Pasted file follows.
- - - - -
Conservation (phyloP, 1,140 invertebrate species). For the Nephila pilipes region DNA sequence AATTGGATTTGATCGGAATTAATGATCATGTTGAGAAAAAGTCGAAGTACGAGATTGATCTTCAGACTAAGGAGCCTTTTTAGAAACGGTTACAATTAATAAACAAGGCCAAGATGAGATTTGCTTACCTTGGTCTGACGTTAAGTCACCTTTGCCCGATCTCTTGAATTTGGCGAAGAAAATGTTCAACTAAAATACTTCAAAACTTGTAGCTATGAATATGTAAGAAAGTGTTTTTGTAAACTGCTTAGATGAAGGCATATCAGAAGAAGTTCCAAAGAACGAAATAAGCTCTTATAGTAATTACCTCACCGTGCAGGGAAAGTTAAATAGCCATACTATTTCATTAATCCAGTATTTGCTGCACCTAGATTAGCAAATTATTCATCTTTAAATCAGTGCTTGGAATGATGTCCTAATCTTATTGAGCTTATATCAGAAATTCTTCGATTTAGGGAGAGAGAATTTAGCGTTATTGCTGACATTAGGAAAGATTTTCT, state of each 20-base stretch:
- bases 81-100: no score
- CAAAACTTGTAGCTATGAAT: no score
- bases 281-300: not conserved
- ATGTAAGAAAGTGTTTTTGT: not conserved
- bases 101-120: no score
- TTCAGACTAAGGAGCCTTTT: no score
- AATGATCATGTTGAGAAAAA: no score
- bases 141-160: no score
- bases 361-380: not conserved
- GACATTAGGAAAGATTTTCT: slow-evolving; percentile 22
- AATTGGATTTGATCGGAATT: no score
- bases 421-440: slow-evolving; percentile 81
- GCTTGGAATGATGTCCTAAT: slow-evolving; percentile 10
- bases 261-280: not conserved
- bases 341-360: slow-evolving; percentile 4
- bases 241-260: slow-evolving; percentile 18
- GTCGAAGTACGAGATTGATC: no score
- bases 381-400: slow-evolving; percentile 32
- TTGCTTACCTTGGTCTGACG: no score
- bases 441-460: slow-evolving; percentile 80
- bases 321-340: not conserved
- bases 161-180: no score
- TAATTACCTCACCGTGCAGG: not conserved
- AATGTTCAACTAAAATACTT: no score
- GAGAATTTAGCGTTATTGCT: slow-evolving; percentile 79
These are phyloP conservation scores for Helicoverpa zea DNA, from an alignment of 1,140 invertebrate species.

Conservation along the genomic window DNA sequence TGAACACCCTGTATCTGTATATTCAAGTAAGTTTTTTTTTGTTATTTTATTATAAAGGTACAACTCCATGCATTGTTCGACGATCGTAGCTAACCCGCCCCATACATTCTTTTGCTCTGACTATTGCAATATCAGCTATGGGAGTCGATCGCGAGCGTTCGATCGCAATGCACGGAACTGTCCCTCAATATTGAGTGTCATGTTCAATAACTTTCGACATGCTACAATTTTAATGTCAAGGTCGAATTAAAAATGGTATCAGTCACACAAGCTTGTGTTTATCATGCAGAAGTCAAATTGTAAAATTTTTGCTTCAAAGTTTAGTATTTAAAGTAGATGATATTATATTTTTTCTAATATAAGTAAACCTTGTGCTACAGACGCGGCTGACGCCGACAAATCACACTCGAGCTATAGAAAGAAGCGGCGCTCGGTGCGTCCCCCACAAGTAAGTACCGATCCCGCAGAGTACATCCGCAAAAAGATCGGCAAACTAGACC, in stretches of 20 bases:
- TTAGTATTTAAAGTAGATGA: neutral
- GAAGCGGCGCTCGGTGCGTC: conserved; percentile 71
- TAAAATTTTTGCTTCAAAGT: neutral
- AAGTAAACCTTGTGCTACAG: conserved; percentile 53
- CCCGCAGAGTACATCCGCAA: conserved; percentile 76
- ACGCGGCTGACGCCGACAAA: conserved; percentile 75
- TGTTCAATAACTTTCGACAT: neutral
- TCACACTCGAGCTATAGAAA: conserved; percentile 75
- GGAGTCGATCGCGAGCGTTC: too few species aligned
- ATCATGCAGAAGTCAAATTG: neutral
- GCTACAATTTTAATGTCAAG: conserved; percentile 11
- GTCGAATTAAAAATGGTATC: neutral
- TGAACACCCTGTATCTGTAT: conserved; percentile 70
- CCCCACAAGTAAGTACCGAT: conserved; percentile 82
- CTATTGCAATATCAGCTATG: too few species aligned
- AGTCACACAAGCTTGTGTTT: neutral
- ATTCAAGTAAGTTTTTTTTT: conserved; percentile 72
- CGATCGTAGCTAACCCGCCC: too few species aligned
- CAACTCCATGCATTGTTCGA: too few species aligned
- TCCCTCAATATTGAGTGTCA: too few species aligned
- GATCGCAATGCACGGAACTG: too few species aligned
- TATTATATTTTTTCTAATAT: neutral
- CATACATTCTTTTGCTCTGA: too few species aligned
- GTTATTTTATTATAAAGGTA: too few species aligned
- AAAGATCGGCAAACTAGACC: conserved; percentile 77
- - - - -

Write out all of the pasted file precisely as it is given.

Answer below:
Conservation (phyloP, 1,140 invertebrate species). For the Nephila pilipes region DNA sequence AATTGGATTTGATCGGAATTAATGATCATGTTGAGAAAAAGTCGAAGTACGAGATTGATCTTCAGACTAAGGAGCCTTTTTAGAAACGGTTACAATTAATAAACAAGGCCAAGATGAGATTTGCTTACCTTGGTCTGACGTTAAGTCACCTTTGCCCGATCTCTTGAATTTGGCGAAGAAAATGTTCAACTAAAATACTTCAAAACTTGTAGCTATGAATATGTAAGAAAGTGTTTTTGTAAACTGCTTAGATGAAGGCATATCAGAAGAAGTTCCAAAGAACGAAATAAGCTCTTATAGTAATTACCTCACCGTGCAGGGAAAGTTAAATAGCCATACTATTTCATTAATCCAGTATTTGCTGCACCTAGATTAGCAAATTATTCATCTTTAAATCAGTGCTTGGAATGATGTCCTAATCTTATTGAGCTTATATCAGAAATTCTTCGATTTAGGGAGAGAGAATTTAGCGTTATTGCTGACATTAGGAAAGATTTTCT, state of each 20-base stretch:
- bases 81-100: no score
- CAAAACTTGTAGCTATGAAT: no score
- bases 281-300: not conserved
- ATGTAAGAAAGTGTTTTTGT: not conserved
- bases 101-120: no score
- TTCAGACTAAGGAGCCTTTT: no score
- AATGATCATGTTGAGAAAAA: no score
- bases 141-160: no score
- bases 361-380: not conserved
- GACATTAGGAAAGATTTTCT: slow-evolving; percentile 22
- AATTGGATTTGATCGGAATT: no score
- bases 421-440: slow-evolving; percentile 81
- GCTTGGAATGATGTCCTAAT: slow-evolving; percentile 10
- bases 261-280: not conserved
- bases 341-360: slow-evolving; percentile 4
- bases 241-260: slow-evolving; percentile 18
- GTCGAAGTACGAGATTGATC: no score
- bases 381-400: slow-evolving; percentile 32
- TTGCTTACCTTGGTCTGACG: no score
- bases 441-460: slow-evolving; percentile 80
- bases 321-340: not conserved
- bases 161-180: no score
- TAATTACCTCACCGTGCAGG: not conserved
- AATGTTCAACTAAAATACTT: no score
- GAGAATTTAGCGTTATTGCT: slow-evolving; percentile 79
These are phyloP conservation scores for Helicoverpa zea DNA, from an alignment of 1,140 invertebrate species.

Conservation along the genomic window DNA sequence TGAACACCCTGTATCTGTATATTCAAGTAAGTTTTTTTTTGTTATTTTATTATAAAGGTACAACTCCATGCATTGTTCGACGATCGTAGCTAACCCGCCCCATACATTCTTTTGCTCTGACTATTGCAATATCAGCTATGGGAGTCGATCGCGAGCGTTCGATCGCAATGCACGGAACTGTCCCTCAATATTGAGTGTCATGTTCAATAACTTTCGACATGCTACAATTTTAATGTCAAGGTCGAATTAAAAATGGTATCAGTCACACAAGCTTGTGTTTATCATGCAGAAGTCAAATTGTAAAATTTTTGCTTCAAAGTTTAGTATTTAAAGTAGATGATATTATATTTTTTCTAATATAAGTAAACCTTGTGCTACAGACGCGGCTGACGCCGACAAATCACACTCGAGCTATAGAAAGAAGCGGCGCTCGGTGCGTCCCCCACAAGTAAGTACCGATCCCGCAGAGTACATCCGCAAAAAGATCGGCAAACTAGACC, in stretches of 20 bases:
- TTAGTATTTAAAGTAGATGA: neutral
- GAAGCGGCGCTCGGTGCGTC: conserved; percentile 71
- TAAAATTTTTGCTTCAAAGT: neutral
- AAGTAAACCTTGTGCTACAG: conserved; percentile 53
- CCCGCAGAGTACATCCGCAA: conserved; percentile 76
- ACGCGGCTGACGCCGACAAA: conserved; percentile 75
- TGTTCAATAACTTTCGACAT: neutral
- TCACACTCGAGCTATAGAAA: conserved; percentile 75
- GGAGTCGATCGCGAGCGTTC: too few species aligned
- ATCATGCAGAAGTCAAATTG: neutral
- GCTACAATTTTAATGTCAAG: conserved; percentile 11
- GTCGAATTAAAAATGGTATC: neutral
- TGAACACCCTGTATCTGTAT: conserved; percentile 70
- CCCCACAAGTAAGTACCGAT: conserved; percentile 82
- CTATTGCAATATCAGCTATG: too few species aligned
- AGTCACACAAGCTTGTGTTT: neutral
- ATTCAAGTAAGTTTTTTTTT: conserved; percentile 72
- CGATCGTAGCTAACCCGCCC: too few species aligned
- CAACTCCATGCATTGTTCGA: too few species aligned
- TCCCTCAATATTGAGTGTCA: too few species aligned
- GATCGCAATGCACGGAACTG: too few species aligned
- TATTATATTTTTTCTAATAT: neutral
- CATACATTCTTTTGCTCTGA: too few species aligned
- GTTATTTTATTATAAAGGTA: too few species aligned
- AAAGATCGGCAAACTAGACC: conserved; percentile 77